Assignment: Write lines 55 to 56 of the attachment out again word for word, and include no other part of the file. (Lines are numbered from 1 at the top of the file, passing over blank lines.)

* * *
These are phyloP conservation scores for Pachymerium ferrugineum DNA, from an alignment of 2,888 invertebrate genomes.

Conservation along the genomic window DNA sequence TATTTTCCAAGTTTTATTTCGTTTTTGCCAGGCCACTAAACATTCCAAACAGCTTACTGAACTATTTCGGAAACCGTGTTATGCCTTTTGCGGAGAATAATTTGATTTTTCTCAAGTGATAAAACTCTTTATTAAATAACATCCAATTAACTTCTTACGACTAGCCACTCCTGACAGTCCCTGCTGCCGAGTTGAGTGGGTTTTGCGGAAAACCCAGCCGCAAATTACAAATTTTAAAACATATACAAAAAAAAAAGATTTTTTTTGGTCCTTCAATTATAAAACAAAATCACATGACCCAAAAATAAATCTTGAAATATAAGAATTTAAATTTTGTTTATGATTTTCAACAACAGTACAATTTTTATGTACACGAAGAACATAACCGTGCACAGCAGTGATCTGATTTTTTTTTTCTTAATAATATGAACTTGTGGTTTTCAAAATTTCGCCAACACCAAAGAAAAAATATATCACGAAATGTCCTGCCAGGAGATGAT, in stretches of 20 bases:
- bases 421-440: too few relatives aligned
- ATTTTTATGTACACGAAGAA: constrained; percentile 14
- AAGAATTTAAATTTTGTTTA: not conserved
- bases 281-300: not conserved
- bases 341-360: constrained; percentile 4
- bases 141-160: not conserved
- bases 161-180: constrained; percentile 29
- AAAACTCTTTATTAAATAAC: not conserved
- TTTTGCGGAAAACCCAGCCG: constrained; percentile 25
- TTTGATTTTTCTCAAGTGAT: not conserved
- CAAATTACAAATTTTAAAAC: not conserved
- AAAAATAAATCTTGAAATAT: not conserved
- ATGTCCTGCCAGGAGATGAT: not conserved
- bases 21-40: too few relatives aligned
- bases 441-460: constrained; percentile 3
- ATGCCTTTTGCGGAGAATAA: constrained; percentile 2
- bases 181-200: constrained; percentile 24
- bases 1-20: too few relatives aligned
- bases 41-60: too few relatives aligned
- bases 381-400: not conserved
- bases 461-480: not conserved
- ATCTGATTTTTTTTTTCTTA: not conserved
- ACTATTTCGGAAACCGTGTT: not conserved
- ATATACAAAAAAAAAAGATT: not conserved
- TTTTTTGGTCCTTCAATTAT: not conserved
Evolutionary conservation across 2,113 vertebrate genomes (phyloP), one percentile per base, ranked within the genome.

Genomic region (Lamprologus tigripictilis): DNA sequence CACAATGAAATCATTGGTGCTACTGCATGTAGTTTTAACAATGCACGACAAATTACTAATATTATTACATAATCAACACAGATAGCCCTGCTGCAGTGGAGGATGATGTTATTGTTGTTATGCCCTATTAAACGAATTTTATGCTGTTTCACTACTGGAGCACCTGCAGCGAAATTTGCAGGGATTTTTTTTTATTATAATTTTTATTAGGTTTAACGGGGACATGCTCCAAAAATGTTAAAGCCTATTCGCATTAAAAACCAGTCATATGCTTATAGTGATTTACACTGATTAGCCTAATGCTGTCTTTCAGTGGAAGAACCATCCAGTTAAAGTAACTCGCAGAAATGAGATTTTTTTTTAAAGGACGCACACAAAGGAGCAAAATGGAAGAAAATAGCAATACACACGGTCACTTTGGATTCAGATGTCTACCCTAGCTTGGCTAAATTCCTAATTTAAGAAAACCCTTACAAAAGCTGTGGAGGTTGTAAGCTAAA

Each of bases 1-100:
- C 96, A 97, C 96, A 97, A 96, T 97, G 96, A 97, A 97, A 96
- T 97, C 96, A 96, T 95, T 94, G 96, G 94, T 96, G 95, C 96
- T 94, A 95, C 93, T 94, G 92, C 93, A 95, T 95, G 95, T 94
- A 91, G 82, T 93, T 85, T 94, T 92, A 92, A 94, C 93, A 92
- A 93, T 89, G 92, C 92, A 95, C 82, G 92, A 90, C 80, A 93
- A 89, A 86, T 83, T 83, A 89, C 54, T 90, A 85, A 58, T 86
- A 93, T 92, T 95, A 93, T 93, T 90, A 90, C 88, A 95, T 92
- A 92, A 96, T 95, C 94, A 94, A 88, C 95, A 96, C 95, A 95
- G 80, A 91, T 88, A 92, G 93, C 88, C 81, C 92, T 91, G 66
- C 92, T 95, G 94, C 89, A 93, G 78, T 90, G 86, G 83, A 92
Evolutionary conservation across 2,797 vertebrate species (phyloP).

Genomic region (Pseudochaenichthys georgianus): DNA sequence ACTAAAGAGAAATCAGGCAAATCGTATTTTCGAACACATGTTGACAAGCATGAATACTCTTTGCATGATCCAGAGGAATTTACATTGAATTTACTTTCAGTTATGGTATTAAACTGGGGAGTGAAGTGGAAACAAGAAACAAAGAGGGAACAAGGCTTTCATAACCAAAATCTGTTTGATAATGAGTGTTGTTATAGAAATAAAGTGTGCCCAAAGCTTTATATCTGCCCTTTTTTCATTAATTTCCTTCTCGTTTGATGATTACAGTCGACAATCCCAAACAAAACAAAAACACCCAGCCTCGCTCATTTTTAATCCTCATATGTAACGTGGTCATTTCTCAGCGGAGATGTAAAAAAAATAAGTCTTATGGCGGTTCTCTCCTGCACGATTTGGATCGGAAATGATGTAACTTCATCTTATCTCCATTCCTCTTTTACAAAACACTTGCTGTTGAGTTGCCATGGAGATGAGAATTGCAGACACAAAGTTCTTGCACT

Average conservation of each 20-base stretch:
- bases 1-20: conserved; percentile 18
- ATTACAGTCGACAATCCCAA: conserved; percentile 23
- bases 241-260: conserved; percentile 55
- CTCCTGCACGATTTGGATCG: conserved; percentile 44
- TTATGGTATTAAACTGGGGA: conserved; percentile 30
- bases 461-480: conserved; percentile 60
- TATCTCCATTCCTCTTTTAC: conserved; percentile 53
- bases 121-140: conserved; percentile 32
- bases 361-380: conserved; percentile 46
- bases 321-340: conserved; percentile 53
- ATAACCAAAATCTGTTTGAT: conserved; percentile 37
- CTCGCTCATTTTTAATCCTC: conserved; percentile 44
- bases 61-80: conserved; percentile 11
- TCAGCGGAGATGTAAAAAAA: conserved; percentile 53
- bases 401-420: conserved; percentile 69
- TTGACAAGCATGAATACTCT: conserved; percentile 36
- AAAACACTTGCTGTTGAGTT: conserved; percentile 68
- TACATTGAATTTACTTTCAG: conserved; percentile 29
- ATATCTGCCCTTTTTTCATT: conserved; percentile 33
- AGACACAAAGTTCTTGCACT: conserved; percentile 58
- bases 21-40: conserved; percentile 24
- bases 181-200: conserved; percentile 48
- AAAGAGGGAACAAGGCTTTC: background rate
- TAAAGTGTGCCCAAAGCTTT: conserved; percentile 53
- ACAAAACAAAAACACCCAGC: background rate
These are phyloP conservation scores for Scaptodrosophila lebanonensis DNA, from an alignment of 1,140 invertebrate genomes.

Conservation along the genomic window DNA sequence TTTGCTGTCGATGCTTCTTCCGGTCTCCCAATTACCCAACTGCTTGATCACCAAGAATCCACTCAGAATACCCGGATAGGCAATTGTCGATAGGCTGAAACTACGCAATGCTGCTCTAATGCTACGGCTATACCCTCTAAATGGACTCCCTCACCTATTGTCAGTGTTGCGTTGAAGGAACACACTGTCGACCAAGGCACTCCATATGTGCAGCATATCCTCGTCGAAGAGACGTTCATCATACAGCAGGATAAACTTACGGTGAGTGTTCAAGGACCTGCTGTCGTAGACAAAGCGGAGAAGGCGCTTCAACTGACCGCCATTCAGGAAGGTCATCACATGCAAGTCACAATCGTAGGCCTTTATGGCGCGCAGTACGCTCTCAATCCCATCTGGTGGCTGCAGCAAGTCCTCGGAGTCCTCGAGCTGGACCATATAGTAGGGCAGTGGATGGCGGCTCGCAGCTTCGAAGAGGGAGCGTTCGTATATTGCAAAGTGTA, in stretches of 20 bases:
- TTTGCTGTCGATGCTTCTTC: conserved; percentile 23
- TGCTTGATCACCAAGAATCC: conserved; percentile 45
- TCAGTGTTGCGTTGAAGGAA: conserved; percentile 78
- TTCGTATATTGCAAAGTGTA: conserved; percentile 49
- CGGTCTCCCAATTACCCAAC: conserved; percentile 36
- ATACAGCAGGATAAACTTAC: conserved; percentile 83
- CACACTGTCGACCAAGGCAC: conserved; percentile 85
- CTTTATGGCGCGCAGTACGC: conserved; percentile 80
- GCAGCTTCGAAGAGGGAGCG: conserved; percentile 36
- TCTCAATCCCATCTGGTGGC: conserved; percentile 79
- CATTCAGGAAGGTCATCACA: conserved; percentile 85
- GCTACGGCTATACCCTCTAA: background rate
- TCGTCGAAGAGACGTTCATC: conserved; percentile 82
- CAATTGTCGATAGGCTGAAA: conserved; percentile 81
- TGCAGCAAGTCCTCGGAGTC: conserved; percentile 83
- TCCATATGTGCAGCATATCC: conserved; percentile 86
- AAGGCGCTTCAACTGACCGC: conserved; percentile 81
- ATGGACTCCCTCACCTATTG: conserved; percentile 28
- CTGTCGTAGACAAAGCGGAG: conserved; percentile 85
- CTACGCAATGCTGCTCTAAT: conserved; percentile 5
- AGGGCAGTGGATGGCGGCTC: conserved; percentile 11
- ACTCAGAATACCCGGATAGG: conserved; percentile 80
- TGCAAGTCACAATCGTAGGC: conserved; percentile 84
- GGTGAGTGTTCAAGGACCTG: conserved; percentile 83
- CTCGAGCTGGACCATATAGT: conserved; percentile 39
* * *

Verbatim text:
- CTCGCTCATTTTTAATCCTC: conserved; percentile 44
- bases 61-80: conserved; percentile 11